BI’s Article search uses Boolean search capabilities. If you are not familiar with these principles, here are some quick tips.
To search specifically for more than one word, put the search term in quotation marks. For example, “workers compensation”. This will limit your search to that combination of words.
To search for a combination of terms, use quotations and the & symbol. For example, “hurricane” & “loss”.
RICHMOND, Va.—An insurance company involved in a lead poisoning case in Baltimore is only liable to indemnify its insured for the period of lead exposure covered under the terms of the insurance contract, a federal court has ruled.
The 4th U.S. Circuit Court of Appeals in Richmond, Va., last week ruled in Pennsylvania National Mutual Casualty Insurance Co. vs. Lakia C. Roberts and Attsgood Realty Co., et al. that it was against Maryland law to hold an insurance company to a contractual provision to which it never agreed and would undermine the insurer's ability to precisely gauge risk and determine coverage pricing.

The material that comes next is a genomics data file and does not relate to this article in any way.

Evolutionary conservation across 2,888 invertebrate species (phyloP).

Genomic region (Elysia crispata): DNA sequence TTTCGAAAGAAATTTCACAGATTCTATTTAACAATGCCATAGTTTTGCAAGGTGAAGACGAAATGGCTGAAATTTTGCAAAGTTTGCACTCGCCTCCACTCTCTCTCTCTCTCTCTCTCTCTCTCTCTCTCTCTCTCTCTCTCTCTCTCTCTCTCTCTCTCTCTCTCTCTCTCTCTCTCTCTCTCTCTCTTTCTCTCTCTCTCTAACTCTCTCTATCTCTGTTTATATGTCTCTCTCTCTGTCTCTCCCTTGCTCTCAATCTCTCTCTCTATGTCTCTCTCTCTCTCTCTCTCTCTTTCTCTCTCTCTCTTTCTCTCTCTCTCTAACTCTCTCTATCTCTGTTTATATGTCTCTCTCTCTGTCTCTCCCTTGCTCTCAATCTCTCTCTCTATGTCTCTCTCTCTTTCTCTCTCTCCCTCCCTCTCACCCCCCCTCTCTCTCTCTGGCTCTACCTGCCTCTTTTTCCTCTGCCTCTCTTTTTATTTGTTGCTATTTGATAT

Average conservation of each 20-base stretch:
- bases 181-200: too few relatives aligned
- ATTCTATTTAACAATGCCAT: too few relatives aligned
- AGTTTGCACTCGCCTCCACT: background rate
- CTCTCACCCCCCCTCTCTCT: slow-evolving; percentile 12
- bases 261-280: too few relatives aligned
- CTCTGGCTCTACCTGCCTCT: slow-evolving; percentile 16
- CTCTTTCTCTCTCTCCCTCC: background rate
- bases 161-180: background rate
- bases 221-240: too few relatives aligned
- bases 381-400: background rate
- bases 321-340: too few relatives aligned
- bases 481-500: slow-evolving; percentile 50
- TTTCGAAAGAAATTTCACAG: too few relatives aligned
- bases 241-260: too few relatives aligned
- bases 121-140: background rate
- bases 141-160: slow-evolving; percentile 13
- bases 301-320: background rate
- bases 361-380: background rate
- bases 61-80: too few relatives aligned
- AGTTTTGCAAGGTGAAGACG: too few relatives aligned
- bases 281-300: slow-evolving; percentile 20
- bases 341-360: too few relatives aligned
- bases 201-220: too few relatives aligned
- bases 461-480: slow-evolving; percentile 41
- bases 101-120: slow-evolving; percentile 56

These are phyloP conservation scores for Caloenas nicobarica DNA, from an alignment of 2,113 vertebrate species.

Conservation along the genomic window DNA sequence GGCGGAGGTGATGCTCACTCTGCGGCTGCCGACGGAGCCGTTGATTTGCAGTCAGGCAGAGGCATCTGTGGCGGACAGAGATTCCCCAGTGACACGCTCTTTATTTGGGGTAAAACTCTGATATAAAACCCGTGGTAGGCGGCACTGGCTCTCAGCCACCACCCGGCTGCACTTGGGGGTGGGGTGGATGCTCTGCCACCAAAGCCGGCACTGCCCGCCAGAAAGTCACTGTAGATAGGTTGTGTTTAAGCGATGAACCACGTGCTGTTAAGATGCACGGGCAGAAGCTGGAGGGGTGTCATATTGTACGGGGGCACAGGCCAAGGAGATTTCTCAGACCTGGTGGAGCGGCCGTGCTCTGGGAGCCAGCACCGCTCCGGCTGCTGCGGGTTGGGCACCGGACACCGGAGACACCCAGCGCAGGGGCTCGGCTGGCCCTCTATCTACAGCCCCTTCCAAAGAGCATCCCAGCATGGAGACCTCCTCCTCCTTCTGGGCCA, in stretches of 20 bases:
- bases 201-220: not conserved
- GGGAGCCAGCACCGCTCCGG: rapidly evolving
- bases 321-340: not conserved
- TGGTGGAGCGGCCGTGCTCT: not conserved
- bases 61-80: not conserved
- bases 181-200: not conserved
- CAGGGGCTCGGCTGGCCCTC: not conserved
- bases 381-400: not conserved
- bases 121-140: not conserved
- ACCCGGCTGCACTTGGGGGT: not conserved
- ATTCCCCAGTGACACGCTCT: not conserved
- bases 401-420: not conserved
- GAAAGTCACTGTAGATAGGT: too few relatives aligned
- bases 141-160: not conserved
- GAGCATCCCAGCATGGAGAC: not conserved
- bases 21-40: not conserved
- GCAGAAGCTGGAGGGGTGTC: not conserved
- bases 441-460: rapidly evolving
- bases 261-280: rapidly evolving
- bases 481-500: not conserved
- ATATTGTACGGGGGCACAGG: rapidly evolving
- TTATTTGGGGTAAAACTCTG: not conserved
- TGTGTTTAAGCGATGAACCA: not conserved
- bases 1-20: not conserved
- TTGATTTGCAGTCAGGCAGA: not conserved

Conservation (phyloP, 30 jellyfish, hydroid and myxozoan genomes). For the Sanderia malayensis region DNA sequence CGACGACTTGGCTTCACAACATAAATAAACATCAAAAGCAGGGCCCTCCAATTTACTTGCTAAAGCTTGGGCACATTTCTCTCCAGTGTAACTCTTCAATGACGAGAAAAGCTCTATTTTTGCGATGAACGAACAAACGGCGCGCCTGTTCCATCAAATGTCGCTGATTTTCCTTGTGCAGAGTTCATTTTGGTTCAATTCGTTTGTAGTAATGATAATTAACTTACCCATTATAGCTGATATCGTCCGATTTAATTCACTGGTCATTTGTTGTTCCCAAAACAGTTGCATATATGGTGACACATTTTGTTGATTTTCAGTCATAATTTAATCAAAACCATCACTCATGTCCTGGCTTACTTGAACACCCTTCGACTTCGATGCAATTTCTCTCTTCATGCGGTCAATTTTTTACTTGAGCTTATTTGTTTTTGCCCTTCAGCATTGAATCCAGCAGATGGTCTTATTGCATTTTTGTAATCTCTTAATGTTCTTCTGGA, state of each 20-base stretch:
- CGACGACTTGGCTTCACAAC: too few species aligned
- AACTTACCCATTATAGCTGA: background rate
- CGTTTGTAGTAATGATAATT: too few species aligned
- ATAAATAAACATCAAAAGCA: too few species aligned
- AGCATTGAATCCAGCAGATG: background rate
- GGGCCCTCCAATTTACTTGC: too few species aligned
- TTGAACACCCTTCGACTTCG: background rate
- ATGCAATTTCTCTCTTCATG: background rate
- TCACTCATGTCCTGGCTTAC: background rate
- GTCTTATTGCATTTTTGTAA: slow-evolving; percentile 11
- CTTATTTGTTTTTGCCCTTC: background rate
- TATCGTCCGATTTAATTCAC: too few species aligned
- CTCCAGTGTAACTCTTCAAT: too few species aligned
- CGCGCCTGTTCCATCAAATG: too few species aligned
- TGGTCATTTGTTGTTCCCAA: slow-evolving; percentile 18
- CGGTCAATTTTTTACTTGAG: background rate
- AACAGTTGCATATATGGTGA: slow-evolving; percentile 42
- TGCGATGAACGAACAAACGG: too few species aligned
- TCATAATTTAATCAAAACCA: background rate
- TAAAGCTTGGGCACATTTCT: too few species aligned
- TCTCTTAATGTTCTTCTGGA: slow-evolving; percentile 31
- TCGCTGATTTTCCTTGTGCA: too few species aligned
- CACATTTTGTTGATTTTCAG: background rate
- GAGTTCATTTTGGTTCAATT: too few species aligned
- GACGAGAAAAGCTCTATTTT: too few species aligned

In the underlying case, Ms. Roberts sued Attsgood in Maryland state court for sustaining lead poisoning from 1991 to 1995 as a result of negligent management of one Attsgood's properties. In 1993, Attsgood sold the property to Gordon Gondrezick.
Attsgood sought coverage under its liability insurance policy with Penn National, covering the period from 1992 to 1994.
According to court documents, Ms. Roberts, who suffered permanent brain damage from lead poisoning, in 2009 was awarded $2 million, which was reduced to $850,000 under Maryland's noneconomic damages cap. She sought to recover the entire judgment amount from Penn National.
A three-judge panel of the 4th Circuit decided that Penn National only was liable to indemnify Attsgood for 40% of the judgment amount, which covered Attsgood from 1992 to 1993, ending once Attsgood sold the property to Mr. Gondrezick.
“Roberts' misfortune cannot be laid at Penn National's feet, for that company has not disputed that it must pay that portion of the judgment to which its policy applied,” Judge J. Harvie Wilkinson III wrote in the opinion. “To place the entire judgment on the insurer would be chaotic, rewarding those who decline to purchase adequate coverage and ultimately punishing those who do,” he said.